King Solomon & His Kingdom

Solomon the Wise, one of King David's three sons, built a truly organized and centralized monarchy.

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The realm was divided into twelve districts, each regularly paying tribute. The tribe of Judah was apparently exempted from this tax, thus allowing Solomon to strengthen his hold over his own tribe. However, this also deepened the tension between Judah and the other tribes, a tension which would erupt after Solomon's death, during the reign of his son Rehoboam.

King Solomon's reign also enjoyed the fruits of his commercial and political ties with neighboring lands. He entered into an alliance with Hiram, King of Tyre, who provided him with cedar wood for building the Temple, and with the Egyptian pharaoh (presumably Siamun of the twenty‑first dynasty), who gave his daughter as wife to Solomon, and the town of Gezer as part of her dowry. Matrimonial alliances with foreign royal families, together with political treaties and commercial relations bestowed on Jerusalem an international importance, evidenced by the famous visit of the Queen of Sheba (1 Kings, 10). The king also acquired a reputation of sound judgment and great wisdom. It is therefore not surprising that later generations attributed the Biblical wisdom books (Proverbs and Ecclesiastes) to Solomon the Wise.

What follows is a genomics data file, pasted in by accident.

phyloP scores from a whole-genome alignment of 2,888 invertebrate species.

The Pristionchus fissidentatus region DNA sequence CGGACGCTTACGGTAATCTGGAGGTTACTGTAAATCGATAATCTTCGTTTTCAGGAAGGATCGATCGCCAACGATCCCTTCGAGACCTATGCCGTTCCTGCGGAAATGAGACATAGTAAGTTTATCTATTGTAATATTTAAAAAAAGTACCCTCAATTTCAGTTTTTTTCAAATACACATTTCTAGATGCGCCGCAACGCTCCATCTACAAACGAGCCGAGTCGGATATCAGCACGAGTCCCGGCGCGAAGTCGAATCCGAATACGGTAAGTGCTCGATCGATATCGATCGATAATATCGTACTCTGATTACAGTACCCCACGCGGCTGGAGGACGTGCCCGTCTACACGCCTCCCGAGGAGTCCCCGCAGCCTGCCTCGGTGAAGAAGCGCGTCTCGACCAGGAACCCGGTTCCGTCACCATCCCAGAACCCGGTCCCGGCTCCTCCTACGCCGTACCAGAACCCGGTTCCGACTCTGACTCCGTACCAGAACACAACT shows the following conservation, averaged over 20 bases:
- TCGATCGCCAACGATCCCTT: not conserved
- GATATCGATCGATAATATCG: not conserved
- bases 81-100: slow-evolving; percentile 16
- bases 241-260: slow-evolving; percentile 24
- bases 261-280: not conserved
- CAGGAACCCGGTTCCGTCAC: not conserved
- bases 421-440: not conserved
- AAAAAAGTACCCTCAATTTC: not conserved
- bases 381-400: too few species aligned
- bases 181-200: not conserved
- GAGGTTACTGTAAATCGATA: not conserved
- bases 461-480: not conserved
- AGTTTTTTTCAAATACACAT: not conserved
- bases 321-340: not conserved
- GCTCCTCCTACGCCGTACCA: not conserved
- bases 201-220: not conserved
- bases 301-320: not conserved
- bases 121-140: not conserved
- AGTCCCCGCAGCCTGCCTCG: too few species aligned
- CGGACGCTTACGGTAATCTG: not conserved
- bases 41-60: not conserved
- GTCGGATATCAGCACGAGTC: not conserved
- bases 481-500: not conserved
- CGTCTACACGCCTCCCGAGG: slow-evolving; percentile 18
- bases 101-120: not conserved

After centuries of endless warring, the people of Israel finally found peace: "Judah and Israel continued at peace, every man under his own vine and fig-tree" (1 Kings, 5:7). But Israelite society paid dearly for this peace. Solomon's enormous projects imposed a heavy yoke on his subjects. In addition to taxes paid in cash and in kind, tens of thousands of men were recruited into forced labor.

Towards the end of Solomon's reign, internal tensions intensified. At the same time the international standing of the kingdom began to decline. Edom tried to revolt in the east; and Egypt--Solomon's former ally--began to give shelter to his enemies. As long as the king lived, unity was maintained; but the seeds of the kingdom division were already sown in the days of Solomon--the greatest king of ancient Israel.

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Yair Hoffman

Yair Hoffman is a Professor of Bible at Tel Aviv University.